As I wrote this morning, the smart money is on the Tigers. They’re up 2-0, they’re at home and they have Justin Verlander on the hill. Not a bad way to live life.
But no matter who is favored, I’m rather surprised at how many people seem to be totally writing the Yankees off as dead. Sure, if they don’t turn things around quickly they are roadkill, but there is nothing about their current plight that is 100% unprecedented or 100% fatal. From the AP:
The 1974 Oakland Athletics won the World Series despite hitting .198 in the postseason. The 1962 Yankees did as well, even though Mickey Mantle and Roger Maris were a combined 7 for 48. Perhaps the most encouraging historical memory for the Yankees comes from another of their championship seasons. In 1996, New York was shut down by Atlanta in the first two games of the World Series. At that point, the Braves had won five straight games by a combined score of 48-2. Then the Yankees took the next four and won the title.
I remember 1996 quite well, of course.
The point isn’t that things are good for the Yankees. They’re awful! The point is that fundamental nature of baseball simply does not prohibit anyone who is hitting poorly to suddenly start hitting well. It certainly does not prohibit anyone who is down 2-0 to come back. Momentum in such matters is a myth.
I think the Tigers will win this because so much is in their favor at the moment and thus so are the odds. But if the Yankees break out the bats tonight and win a game against Justin Verlander — and Verlander did lose eight times this year — they find themselves down 2-1 and with their ace, CC Sabathia on the mound tomorrow.
In light of that, why does it seem so hard for people to acknowledge at least the possibility for a comeback?
Blue Jays reliever Brett Cecil has had a rough start to the 2016 season. The lefty leads the majors in losses with five. With that, he carries an ugly 5.59 ERA in 9 2/3 innings. Cecil entered the season with a rather lengthy consecutive scoreless innings streak, but Jays fans seem to have short memories as the home crowd has directed boos at Cecil.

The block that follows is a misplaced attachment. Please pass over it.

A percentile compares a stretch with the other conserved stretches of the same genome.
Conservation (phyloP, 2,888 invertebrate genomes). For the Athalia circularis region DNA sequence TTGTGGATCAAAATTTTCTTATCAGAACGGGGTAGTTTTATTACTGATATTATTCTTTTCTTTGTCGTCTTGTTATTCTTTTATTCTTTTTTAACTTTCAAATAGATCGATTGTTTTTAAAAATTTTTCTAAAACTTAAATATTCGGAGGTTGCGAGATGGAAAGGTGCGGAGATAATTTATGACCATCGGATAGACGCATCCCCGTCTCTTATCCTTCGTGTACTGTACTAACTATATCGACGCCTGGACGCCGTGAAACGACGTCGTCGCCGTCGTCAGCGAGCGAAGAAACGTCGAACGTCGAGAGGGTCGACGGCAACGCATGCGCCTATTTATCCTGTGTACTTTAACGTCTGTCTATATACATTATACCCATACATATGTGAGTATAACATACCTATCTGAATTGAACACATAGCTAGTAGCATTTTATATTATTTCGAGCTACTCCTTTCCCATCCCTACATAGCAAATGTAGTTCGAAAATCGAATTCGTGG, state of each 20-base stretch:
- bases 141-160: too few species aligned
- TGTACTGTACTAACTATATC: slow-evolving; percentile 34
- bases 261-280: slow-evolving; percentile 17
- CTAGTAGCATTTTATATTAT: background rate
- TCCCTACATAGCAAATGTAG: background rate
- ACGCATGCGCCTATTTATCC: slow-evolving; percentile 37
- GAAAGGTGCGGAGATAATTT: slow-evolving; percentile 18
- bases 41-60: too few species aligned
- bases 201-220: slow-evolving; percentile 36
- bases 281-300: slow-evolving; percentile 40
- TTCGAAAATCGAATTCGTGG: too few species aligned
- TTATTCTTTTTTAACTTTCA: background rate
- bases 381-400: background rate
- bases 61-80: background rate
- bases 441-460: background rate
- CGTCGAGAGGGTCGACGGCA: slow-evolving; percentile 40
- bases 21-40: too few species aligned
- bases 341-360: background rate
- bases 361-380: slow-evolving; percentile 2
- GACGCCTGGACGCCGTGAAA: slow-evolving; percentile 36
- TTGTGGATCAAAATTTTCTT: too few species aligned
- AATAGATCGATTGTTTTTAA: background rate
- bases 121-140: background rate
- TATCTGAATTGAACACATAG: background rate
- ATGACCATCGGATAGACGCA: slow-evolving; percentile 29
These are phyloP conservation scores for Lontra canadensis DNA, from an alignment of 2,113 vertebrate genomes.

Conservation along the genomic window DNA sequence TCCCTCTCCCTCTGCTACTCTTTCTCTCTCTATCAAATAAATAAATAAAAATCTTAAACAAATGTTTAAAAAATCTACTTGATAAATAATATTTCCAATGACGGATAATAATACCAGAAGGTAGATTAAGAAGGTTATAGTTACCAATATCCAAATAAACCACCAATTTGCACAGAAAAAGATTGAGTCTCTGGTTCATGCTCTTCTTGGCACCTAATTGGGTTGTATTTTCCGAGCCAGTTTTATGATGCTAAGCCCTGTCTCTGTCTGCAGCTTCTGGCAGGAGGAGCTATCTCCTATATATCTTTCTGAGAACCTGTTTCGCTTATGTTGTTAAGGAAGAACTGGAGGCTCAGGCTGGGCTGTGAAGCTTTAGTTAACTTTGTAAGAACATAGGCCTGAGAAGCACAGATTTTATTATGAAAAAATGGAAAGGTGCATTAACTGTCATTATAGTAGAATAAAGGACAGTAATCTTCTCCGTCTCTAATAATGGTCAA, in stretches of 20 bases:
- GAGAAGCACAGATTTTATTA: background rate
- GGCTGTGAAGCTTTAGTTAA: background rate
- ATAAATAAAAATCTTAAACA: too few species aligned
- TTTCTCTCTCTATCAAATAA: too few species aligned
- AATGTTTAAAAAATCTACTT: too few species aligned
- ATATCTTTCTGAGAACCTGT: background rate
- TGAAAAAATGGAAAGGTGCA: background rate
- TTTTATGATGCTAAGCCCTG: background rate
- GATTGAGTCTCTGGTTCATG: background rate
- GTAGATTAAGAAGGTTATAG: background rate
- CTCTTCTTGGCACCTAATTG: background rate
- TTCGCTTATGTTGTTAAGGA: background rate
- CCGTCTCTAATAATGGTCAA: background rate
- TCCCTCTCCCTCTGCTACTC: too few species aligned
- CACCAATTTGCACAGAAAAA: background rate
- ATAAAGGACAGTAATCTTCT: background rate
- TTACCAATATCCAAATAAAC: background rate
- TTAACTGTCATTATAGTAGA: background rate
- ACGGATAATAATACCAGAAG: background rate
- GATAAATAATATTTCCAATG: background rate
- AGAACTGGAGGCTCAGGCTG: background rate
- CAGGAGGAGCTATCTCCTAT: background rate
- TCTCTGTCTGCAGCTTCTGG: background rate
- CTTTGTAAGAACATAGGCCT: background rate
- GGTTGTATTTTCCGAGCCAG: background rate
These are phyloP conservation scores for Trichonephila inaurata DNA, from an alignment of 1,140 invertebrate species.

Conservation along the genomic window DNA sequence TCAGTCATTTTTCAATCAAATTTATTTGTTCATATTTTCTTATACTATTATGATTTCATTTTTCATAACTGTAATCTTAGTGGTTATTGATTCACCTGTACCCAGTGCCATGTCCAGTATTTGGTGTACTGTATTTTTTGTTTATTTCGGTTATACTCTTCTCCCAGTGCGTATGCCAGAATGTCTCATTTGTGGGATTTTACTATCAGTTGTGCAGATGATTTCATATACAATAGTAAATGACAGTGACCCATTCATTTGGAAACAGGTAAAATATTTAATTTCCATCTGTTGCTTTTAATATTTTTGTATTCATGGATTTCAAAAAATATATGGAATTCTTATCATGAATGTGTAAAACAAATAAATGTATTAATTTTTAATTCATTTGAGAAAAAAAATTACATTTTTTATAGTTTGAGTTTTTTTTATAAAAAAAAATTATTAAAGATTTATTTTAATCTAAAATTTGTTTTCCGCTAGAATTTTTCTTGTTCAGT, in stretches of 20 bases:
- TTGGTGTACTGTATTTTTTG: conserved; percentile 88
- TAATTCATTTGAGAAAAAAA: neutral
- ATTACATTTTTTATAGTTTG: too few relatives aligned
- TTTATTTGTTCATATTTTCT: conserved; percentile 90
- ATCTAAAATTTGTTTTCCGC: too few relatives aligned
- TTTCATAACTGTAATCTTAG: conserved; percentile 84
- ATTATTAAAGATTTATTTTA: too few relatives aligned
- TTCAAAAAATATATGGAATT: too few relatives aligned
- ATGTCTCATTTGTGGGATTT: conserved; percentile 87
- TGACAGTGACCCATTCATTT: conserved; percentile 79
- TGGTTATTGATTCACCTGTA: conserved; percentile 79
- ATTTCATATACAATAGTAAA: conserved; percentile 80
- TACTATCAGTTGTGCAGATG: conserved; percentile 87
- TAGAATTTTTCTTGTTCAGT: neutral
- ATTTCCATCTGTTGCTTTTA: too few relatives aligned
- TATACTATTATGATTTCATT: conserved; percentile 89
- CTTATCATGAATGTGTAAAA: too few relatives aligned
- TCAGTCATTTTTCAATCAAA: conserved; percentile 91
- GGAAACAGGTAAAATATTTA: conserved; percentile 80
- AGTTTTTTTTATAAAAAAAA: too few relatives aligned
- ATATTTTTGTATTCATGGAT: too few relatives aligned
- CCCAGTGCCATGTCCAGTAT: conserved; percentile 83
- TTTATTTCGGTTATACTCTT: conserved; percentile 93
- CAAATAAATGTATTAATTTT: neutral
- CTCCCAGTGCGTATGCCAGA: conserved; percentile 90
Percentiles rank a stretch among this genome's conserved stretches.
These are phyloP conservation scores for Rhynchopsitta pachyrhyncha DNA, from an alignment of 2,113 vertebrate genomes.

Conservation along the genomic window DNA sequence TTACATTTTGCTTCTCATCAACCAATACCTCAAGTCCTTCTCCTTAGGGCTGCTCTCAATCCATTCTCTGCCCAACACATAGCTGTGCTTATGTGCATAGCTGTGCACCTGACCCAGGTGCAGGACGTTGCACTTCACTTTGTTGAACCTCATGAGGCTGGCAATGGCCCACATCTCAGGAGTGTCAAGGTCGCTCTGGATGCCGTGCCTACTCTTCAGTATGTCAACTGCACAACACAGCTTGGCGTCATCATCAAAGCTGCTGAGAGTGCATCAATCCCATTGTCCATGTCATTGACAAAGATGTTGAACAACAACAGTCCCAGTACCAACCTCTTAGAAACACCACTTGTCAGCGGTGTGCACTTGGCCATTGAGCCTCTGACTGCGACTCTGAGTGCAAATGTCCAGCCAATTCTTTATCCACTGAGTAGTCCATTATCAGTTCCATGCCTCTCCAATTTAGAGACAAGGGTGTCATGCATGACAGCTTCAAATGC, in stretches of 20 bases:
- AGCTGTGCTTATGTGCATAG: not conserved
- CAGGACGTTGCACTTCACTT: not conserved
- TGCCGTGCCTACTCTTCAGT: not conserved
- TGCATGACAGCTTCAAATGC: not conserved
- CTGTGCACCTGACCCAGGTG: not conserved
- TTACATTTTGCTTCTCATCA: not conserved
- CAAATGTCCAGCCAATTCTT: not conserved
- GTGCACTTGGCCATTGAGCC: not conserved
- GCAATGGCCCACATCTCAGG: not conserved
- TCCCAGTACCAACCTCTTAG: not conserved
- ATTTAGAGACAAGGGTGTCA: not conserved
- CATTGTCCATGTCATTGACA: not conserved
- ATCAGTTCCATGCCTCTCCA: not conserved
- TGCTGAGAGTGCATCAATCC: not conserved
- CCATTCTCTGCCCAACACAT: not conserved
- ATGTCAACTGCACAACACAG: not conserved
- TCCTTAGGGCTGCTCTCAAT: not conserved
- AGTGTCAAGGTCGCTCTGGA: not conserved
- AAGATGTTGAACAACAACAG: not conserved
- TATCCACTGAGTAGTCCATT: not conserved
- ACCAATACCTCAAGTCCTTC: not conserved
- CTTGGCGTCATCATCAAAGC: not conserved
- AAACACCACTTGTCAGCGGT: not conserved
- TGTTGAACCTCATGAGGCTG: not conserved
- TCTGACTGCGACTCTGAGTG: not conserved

TSN’s Scott MacArthur caught up with Cecil about the booing.
Struggling early isn’t anything new to Cecil. He rode a 5.96 ERA through June 21 last year, the final time in 2015 he would yield earned runs. From his next appearance on June 24 through the end of the regular season, he posted a 44/4 K/BB ratio over 31 2/3 innings. It would behoove Jays fans to show some more patience with the lefty as Cecil could easily turn things around as he did last season.
Diamondbacks right fielder Brandon Drury made a fantastic catch in foul territory to retire Martin Prado in the bottom of the fifth inning of Wednesday’s game in Miami. The ball was hit to shallow right field and Drury reached over the low wall before toppling over.
A fan standing nearby figured it’s the perfect time for a selfie. He stood in front of Drury while the ballplayer picked himself up off the concrete. The fan swung his phone around waggled a peace sign in front of the camera and snapped a photo.
“Selfie culture” is too often assailed by people who long ago fell out of touch. This fan, however, showed no concern for Drury’s well-being and was focused only on getting the selfie. Drury, for all this fan knew, could’ve broken a bone or suffered a concussion. Not cool.
Marlins slugger Giancarlo Stanton really likes May 4. May the fourth is “Star Wars Day” for the obvious, punny reason.
While he was doing his normal workouts, Stanton donned a Chewbacca mask, then dodged imaginary lasers and fired back at his imaginary enemies. Who knew Chewy was so buff?
Pirates center fielder Andrew McCutchen had trouble coming up with an Anthony Rizzo line drive in the top of the third inning. The ball seemed to curve at the last minute, clanking off of McCutchen’s glove, setting up first and third with two outs for the Cubs. McCutchen was sacked with an error. Ben Zobrist then cranked out a three-run home run off of starter Juan Nicasio to put the Cubs up 3-0.
Per Rob Biertempfel of the Pittsburgh Tribune-Review, McCutchen said after the game, “Whoever scored that an error should be fired. That’s unbelievable. I did everything I could to catch it.”
Here’s the video. Rule 9.12(a) in baseball’s official rules states:
(a) The official scorer shall charge an error against any fielder:
(1) whose misplay (fumble, muff or wild throw) prolongs the time at bat of a batter, prolongs the presence on the bases of a runner or permits a runner to advance one or more bases
Pretty cut and dried stuff here. It was an error.